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Trump opens high-stakes dinner with China on trade, predicts progress ‘at some point’

Trump opens high-stakes dinner with China on trade, predicts progress ‘at some point’

BUENOS AIRES – President Donald Trump kicked off a closely watched dinner with Chinese President Xi Jinping on Saturday by expressing guarded optimism that the two nations could make progress in their simmering trade war “at some point.” 

The meeting, the first face-to-face encounter between Trump and Xi in more than a year, may offer signs of a truce between Washington and Beijing after the two countries have spent months applying ever-higher tariffs on each other’s exports. But White House officials sent mixed signals heading into the meeting about the chances for success. 

“We’ll be discussing trade and I think at some point we’re going to end up doing something that’s great for China and great for the United States,” Trump, seated across from Xi at a long, ornately decorated table, said at the beginning of the dinner. “We’ll probably end up getting something that will be good for China and good for the United States.”

For Trump, the dinner with Xi caps an abbreviated visit to Buenos Aires for the G-20 summit, where the White House hoped to highlight the president’s diplomatic efforts on global trade. His visit was instead largely overshadowed by a plea deal struck by his former attorney, Michael Cohen, and the death of former president George H.W. Bush.

In his own opening remarks, Xi did not address trade directly. 

“Only with cooperation between us can we serve the interest of both peace and prosperity,” the Chinese leader said through a translator. 

Trump was joined at the dinner by Secretary of State Mike Pompeo, Treasury Secretary Steven Mnuchin and chief of staff John Kelly, among other high-level U.S. officials. They will dine on grilled sirloin, vegetable salad and caramel rolled pancakes, the White House said.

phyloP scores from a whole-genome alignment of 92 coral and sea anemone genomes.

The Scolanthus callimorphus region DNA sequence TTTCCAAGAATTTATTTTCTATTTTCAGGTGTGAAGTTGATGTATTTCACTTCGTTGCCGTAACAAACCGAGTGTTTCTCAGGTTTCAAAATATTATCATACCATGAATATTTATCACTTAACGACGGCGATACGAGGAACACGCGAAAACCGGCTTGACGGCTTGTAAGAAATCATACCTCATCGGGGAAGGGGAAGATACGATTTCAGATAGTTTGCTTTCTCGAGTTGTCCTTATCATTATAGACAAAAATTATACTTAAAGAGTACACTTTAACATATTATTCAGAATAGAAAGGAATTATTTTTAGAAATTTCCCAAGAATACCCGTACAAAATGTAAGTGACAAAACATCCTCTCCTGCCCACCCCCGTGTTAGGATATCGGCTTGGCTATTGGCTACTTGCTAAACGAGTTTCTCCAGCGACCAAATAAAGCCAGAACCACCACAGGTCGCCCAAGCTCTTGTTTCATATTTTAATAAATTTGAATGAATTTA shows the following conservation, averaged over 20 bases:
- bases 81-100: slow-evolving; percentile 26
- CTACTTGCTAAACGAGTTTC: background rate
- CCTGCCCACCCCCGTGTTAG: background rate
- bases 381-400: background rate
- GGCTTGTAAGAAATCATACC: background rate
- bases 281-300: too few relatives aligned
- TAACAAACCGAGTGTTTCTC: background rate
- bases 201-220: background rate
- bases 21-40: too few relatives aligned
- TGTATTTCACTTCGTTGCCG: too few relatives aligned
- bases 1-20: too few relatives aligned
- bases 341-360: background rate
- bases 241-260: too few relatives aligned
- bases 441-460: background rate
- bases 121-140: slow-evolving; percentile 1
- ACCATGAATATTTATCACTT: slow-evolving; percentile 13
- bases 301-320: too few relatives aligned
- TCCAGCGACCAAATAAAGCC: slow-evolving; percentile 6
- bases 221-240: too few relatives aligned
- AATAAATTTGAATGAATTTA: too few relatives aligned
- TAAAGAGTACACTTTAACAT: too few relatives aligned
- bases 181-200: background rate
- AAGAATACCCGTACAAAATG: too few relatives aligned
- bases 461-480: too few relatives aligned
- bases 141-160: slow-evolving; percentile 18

The trade dispute with China escalated over the summer when Trump slapped the first round of tariffs on Chinese imports in response to what he and others have said are Beijing’s unfair trade practices, including the theft or forced transfer of intellectual property from U.S. businesses.

So far, Trump has levied tariffs on $250 billion in Chinese goods. Some of those tariffs are scheduled to increase on Jan. 1 to a rate of 25 percent, up from the current 10 percent.

Trump also has threatened duties on another $267 billion in Chinese goods. If he follows through, virtually every Chinese-made product shipped into the U.S. would be subject to a tariff.

China has retaliated by levying tariffs on $110 billion worth of U.S. products, including farm equipment, soybeans, electric cars, orange juice, whiskey, salmon and cigars.

In the days leading up to the meeting, White House officials, including U.S. Trade Representative Robert Lighthizer, tried to ratchet up the pressure on China. Trump and others have said they saw little sign that Beijing was offering to make substantial changes. 


US President Donald Trump arrives for G20 summit


Lighthizer said China’s “aggressive, state-directed industrial policies” are causing severe harm to U.S. workers and manufacturers. The U.S. continues to raise those issues with China, Lighthizer said, but so far China “has not come to the table with proposals for meaningful reform.’’

At the president’s direction, Lighthizer said he would examine all available tools to equalize the tariffs applied to automobiles.

Though Trump’s tariffs were intended at least in part to punish China for stealing intellectual property, they haven’t been much of a deterrent.

China shows no sign of ending its practice of conducting and supporting cyber-enabled theft and intrusions into the commercial networks of U.S. companies, a report by Lighthizer’s office concluded in late November.

In fact, China’s use of cyber-enabled theft has increased in frequency and sophistication since the trade representative’s office issued its initial findings in March, the report said.

German Chancellor Angela Merkel told reporters at the summit that she wants to see better trade relations between the two countries. 

“All of us see that we are affected indirectly when Chinese-American economic relations are not as frictionless as a world order requires,” she said.

Contributed: Associated Press

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